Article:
Although she celebrates her 20th birthday this year, Silver Wind has plenty of distinctions that set her apart from the rest of the fleet. Her forward-facing Observation Lounge on Deck 9 is one of the best in the fleet, if slightly under-used. As on the Silver Cloud, Le Champagne aboard the Silver Wind is the most attractive variety of this restaurant fleetwide, save for perhaps the Silver Spirit.
Now, less than a year after I embarked Silver Wind at the Port of Muscat, it’s questionable if this voyage will even be possible in the future given the turmoil that this region of the world finds itself in. The Paris attacks hadn’t occurred yet, and the Syrian refugee crisis was in its infancy when I sailed back in April.
Rudyard Kipling once wrote: “We’re all islands shouting lies to each other across seas of misunderstanding.”
I think that’s true now, more than ever. And I’m glad Silversea continues to offer voyages to places that might be considered off-the-beaten path.
My list of favorite voyages ends very much the way it began, with a voyage to the polar extremes of our world. Antarctica has been on my bucket-list forever, and in January, I sailed aboard Hurtigruten’s sturdy expedition vessel FRAM, bound from Ushuaia, Argentina for the Antarctic Peninsula.
You might know Hurtigruten better for its Norwegian coastal voyages that take passengers on pseudo-cruise ferry ships from the historic city of Bergen to Kirkenes in the north and back again. But the line also specializes in expeditions to the Polar Regions of our world: Arctic Svalbard, Greenland and Canada in the north, and Antarctica in the south.
Built in 2007 specifically to sail the polar regions of the world, Hurtigruten’s 318-passenger FRAM is appropriately named: Norwegian polar explorer Roald Amundsen used a purpose-built ship called the Fram on his South Pole Expedition of 1910, and Hurtigruten named its ship in honor of this historic vessel that can still be seen to this day in Oslo, Norway.
FRAM’s interiors have been created to reflect the culture and language of Greenland. To that end, the ship features extensive use of materials like wool, leather and dark woods that lend the ship a decidedly Nordic feel that reflects both Greenland culture and Hurtigruten’s own Norwegian heritage.
Even Fram’s public rooms reflect this focus on Greenland. There’s the Imaq Restaurant, which means “sea” in Greenlandic Inuit. Sky is represented by the Qilak Lounge, and the earth by the Nunami Lobby.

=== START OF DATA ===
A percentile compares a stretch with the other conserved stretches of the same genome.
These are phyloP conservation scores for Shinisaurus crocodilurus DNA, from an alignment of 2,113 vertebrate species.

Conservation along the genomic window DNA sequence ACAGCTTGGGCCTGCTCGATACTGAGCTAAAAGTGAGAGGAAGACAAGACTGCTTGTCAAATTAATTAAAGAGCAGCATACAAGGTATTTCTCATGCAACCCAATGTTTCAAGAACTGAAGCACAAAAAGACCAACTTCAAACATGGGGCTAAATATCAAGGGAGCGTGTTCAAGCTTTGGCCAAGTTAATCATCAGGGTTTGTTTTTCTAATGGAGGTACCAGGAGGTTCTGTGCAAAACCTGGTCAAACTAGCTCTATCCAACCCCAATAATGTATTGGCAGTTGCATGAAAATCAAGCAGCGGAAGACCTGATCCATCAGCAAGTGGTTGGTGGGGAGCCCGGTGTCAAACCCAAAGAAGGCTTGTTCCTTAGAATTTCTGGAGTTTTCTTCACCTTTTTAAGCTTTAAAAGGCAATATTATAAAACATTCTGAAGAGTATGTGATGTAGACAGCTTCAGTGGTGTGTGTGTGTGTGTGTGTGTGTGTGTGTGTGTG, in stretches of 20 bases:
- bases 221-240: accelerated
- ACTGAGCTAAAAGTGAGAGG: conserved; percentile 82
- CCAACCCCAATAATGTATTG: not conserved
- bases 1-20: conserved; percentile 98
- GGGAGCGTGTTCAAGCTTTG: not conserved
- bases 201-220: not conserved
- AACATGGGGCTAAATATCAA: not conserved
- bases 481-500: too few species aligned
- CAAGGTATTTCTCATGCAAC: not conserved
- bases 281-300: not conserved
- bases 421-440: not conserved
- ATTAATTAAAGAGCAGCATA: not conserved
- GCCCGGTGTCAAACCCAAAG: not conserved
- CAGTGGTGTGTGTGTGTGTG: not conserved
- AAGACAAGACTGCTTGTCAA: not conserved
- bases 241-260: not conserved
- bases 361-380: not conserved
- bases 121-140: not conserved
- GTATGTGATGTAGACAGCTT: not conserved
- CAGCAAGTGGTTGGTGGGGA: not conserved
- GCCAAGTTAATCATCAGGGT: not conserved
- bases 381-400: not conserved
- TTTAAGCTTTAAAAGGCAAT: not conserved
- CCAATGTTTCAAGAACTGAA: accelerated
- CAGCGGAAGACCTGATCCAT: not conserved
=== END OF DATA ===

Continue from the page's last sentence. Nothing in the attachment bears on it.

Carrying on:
At first, you might balk a bit at Fram’s passenger accommodations, which are smaller and more Spartan at the entry-level than many of the line’s competitors in the region. Don’t. You’re hardly going to be in your stateroom on these expedition sailings anyway; on more than a few occasions, I hauled myself into my layers of clothing and up onto deck at two in the morning to watch ice calving, or pods of whales playing off the bow of the ship.
In Antarctica, Hurtigruten provides guests with a sky-blue parka that’s theirs to keep. They also rent out rubber boots for the duration of the voyage, and include nearly all expeditions ashore. All you need to pack are your clothes, some books, and a great sense of adventure.
That sense of adventure was present throughout every day of my voyage, and although we had to cut our time short due to a medical emergency, each and every day was an astonishing experience. FRAM is one of the most beautiful and sturdy ships to ply the waters of Antarctica, and the onboard expedition team has its on-shore program down to an absolute science. You can even go camping in Antarctica. For a modern-day polar adventurer, it doesn’t get any better than that.
Hurtigruten isn’t like any of the other players in this region. They’re not luxurious like Seabourn and Silversea, nor are they scientifically-driven like Lindblad-National Geographic or Quark. Service on my voyage was uneven at best. Onboard purchases are made in expensive Norwegian Krone, and very few allowances are made for those who don’t follow the daily schedule precisely. Yet, I’d recommend it based on the strength of Hurtigruten’s itineraries in the region, which are exemplary. I also recommend it based on the FRAM herself, which has been designed from the ground up specifically to sail these turbulent waters.
The Hurtigruten experience is rugged, adventurous, and imperfect – but one year later, it still made an enormous impression on me.